Our Inevitable Descent into Censorship: A story that begins with surveillance

“The “spiral of silence” is a well-researched phenomenon in which people suppress unpopular opinions to fit in and avoid social isolation. It has been looked at in the context of social media and the echo-chamber effect, in which we tailor our opinions to fit the online activity of our Facebook and Twitter friends. But this study adds a new layer by explicitly examining how government surveillance affects self-censorship.”

Elizabeth Stoycheff, assistant professor at Wayne State University and the lead researcher of a recent study that “shows that knowledge of government surveillance causes people to self-censor their dissenting opinions online” was “disturbed by the findings.”  The study–published in Journalism and Mass Communication Quarterly and reported by the Washington Post–scruitinized “the effects of subtle reminders of mass surveillance on its subjects” where “the majority of participants reacted by suppressing opinions that they perceived to be in the minority.”  Stoycheff said that “participants who shared the “nothing to hide” belief, those who tended to support mass surveillance as necessary for national security, were the most likely to silence their minority opinions.”  Mass surveillance silences minority opinions, according to study (Karen Turner, Washington Post)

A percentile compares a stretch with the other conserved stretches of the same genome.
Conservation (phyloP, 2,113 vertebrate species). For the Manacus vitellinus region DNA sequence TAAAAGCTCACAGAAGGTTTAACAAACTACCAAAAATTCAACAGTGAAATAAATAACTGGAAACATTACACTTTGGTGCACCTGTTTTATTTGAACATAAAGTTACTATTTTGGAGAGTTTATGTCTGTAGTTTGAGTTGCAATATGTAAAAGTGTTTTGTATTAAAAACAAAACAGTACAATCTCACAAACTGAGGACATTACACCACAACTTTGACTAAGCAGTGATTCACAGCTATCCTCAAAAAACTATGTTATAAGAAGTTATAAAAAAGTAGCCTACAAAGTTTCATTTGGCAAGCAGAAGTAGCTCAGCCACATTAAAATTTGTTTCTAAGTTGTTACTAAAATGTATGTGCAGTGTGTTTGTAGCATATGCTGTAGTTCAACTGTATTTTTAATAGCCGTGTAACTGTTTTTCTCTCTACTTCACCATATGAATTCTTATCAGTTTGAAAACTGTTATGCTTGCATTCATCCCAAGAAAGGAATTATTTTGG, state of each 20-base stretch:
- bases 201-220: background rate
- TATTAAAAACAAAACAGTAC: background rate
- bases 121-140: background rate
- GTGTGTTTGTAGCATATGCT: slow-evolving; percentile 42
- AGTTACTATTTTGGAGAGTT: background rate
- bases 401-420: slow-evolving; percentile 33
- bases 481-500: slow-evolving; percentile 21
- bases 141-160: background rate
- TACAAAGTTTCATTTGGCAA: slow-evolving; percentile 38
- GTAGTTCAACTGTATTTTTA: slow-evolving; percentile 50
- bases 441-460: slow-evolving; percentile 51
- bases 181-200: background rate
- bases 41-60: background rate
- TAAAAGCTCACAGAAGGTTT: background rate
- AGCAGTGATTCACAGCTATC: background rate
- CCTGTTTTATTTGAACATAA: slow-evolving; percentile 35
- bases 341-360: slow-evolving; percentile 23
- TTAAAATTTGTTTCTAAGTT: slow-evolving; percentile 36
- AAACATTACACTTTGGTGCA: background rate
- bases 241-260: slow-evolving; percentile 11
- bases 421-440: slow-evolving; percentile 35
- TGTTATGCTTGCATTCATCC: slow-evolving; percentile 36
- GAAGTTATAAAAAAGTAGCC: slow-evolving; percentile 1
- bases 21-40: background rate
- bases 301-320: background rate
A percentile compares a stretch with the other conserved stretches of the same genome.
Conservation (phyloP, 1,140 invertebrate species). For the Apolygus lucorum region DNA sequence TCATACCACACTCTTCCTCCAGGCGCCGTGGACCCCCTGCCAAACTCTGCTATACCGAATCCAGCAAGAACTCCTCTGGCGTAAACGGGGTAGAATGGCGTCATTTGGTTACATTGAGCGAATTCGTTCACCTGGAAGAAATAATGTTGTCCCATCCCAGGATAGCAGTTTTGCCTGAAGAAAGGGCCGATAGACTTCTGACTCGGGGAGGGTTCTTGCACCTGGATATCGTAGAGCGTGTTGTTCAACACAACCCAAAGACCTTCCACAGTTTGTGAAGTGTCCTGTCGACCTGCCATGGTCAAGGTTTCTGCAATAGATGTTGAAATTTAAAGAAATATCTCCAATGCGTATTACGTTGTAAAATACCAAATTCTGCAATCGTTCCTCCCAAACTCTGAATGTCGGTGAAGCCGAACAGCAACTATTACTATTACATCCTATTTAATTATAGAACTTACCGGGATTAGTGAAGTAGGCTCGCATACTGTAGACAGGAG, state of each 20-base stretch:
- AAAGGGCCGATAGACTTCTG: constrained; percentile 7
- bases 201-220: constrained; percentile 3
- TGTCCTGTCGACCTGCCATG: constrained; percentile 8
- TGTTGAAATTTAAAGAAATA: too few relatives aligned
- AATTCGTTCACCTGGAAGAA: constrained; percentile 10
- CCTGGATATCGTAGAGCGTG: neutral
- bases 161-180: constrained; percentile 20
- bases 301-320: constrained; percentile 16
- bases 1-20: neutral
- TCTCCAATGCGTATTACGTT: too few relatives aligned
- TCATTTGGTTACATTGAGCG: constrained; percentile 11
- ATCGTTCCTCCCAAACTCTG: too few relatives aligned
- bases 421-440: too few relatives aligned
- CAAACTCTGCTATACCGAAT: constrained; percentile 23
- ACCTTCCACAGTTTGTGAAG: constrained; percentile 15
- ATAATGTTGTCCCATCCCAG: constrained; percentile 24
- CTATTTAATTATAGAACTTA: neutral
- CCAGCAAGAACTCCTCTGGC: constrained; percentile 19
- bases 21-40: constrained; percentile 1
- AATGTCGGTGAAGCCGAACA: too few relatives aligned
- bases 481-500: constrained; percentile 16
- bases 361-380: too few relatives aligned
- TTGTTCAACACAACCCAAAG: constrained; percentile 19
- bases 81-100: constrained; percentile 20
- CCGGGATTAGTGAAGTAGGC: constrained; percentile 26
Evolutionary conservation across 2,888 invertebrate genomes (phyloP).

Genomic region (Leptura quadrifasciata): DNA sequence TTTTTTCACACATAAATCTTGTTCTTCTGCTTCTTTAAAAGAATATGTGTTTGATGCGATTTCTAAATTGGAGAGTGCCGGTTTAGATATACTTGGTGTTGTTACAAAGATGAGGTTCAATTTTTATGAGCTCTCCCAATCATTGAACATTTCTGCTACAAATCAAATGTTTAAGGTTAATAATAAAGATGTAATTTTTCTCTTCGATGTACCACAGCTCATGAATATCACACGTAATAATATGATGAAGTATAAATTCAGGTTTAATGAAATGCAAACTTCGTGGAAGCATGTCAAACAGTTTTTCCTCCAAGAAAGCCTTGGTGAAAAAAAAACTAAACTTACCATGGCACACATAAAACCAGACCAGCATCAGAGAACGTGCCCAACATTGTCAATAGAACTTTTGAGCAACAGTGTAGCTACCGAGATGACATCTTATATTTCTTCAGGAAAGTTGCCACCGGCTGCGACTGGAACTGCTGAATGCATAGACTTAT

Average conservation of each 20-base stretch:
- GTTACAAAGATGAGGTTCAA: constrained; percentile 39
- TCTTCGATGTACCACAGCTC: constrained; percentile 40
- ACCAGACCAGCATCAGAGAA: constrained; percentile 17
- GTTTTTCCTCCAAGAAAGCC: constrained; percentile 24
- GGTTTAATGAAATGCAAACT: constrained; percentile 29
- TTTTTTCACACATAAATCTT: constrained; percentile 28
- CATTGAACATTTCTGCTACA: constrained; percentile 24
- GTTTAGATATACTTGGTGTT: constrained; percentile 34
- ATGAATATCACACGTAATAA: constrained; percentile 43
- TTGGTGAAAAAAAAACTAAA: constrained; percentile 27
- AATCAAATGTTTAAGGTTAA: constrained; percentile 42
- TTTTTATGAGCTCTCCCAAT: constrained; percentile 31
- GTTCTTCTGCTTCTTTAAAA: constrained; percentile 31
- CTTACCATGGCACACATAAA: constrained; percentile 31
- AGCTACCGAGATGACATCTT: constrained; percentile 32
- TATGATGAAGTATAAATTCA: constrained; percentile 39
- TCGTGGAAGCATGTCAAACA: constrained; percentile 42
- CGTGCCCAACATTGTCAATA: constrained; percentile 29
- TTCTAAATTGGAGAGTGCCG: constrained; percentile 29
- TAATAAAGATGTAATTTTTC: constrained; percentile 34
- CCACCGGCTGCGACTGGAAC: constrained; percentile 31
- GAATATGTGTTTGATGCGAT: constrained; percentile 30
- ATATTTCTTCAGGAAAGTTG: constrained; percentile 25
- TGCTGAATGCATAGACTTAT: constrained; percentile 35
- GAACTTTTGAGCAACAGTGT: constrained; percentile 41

She further remarked that “the fact that the ‘nothing to hide’ individuals experience a significant chilling effect speaks to how online privacy is much bigger than the mere lawfulness of one’s actions. It’s about a fundamental human right to have control over one’s self-presentation and image, in private, and now, in search histories and metadata.”